Natural selection typically drives evolution by weeding out the weak and old and leaving the fittest to survive and pass on their genetic makeup to the next generation.
But it doesn’t have to work that way. Imagine a situation where a species is suddenly confronted with a new a predator, a predator that wipes out maybe 50 percent of its population each year (a predation rate many times larger than the population had evolved under) and does so in a very selective way — by taking the largest of the species. Under that type of selection pressure, population biologists tell us that the genetic makeup of the species will quickly evolve into one that favors more rapid maturation and smaller size at maturation.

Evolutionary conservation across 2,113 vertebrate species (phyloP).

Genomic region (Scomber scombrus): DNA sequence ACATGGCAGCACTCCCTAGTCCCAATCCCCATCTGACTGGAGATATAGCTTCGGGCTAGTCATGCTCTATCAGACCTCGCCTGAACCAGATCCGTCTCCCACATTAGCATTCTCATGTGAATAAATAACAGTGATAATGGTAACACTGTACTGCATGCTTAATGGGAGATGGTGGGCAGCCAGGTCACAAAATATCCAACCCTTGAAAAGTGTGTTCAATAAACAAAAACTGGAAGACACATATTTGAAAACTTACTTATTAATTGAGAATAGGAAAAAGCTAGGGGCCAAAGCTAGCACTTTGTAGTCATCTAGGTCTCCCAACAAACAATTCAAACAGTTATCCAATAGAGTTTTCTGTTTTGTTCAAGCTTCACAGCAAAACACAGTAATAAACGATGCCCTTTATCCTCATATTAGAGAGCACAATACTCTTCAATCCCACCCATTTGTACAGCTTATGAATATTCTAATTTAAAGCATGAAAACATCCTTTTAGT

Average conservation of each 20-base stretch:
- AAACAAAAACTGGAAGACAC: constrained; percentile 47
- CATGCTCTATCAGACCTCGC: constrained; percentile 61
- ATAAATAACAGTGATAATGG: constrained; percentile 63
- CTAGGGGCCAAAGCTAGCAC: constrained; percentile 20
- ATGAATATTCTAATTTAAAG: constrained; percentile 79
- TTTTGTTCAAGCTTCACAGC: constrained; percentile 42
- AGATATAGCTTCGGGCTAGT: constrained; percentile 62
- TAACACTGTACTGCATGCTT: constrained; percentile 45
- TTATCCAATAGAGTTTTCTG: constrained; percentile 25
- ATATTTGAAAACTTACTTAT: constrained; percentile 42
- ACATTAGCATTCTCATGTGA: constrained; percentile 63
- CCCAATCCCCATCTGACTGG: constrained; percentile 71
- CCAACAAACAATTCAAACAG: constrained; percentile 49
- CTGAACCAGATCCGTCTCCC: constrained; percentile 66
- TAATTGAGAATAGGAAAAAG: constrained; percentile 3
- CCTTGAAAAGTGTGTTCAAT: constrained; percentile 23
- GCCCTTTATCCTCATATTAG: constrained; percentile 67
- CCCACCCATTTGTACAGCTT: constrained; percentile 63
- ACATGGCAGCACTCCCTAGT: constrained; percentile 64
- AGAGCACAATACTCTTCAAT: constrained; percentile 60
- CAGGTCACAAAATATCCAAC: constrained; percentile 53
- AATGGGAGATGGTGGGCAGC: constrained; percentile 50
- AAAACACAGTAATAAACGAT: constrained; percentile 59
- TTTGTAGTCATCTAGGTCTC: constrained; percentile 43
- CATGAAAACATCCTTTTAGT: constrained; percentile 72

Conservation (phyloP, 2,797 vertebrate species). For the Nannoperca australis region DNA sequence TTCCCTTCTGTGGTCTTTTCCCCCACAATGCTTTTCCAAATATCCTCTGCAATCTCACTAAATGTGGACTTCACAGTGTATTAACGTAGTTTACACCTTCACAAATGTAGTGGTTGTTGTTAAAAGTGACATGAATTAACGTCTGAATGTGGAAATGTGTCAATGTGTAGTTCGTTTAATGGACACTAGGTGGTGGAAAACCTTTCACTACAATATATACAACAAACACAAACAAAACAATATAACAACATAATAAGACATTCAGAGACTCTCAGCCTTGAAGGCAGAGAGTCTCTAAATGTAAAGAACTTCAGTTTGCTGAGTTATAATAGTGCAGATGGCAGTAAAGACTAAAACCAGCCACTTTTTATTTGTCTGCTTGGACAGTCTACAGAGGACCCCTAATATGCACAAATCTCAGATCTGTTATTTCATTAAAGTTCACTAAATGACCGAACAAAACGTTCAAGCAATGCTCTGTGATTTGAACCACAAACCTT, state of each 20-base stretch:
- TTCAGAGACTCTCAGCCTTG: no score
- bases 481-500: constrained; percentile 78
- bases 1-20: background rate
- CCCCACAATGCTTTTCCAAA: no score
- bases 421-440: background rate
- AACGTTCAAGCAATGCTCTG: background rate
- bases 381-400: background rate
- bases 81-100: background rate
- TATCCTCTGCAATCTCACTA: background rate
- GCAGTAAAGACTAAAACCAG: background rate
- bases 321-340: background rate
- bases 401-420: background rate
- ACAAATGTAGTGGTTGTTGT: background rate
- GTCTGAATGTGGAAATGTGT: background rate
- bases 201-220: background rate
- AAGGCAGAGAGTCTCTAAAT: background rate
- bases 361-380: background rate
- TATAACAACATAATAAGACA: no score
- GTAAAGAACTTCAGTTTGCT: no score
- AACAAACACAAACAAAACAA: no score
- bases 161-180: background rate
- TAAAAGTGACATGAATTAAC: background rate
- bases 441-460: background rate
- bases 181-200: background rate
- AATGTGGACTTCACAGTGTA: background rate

Theory says it works like this:
- Size-selective fisheries remove a large percentage of fish that are above a certain size and typically mature enough to have produced offspring.
- With their loss, reproduction of the population favors individuals that invest energy in maturing faster and reproducing earlier in life rather than in growing larger.
- The result: over the course of just a few generations we have a population of smaller individuals that mature and reproduce more rapidly.
Interesting theory? Yeah. And one that microbiologists tell us applies to short-lived, rapidly mutating organisms like bacteria. But what about more stable populations? Like fish?
It turns out we have been busy unwittingly carrying out our own little experiment to see if the theory really works. It’s called fisheries-induced evolution. By fishing for the largest fish and overfishing, we appear to have single-handedly engineered a rapid genetic change in the ocean’s fish — a change characterized by declining age and size of fish at maturity.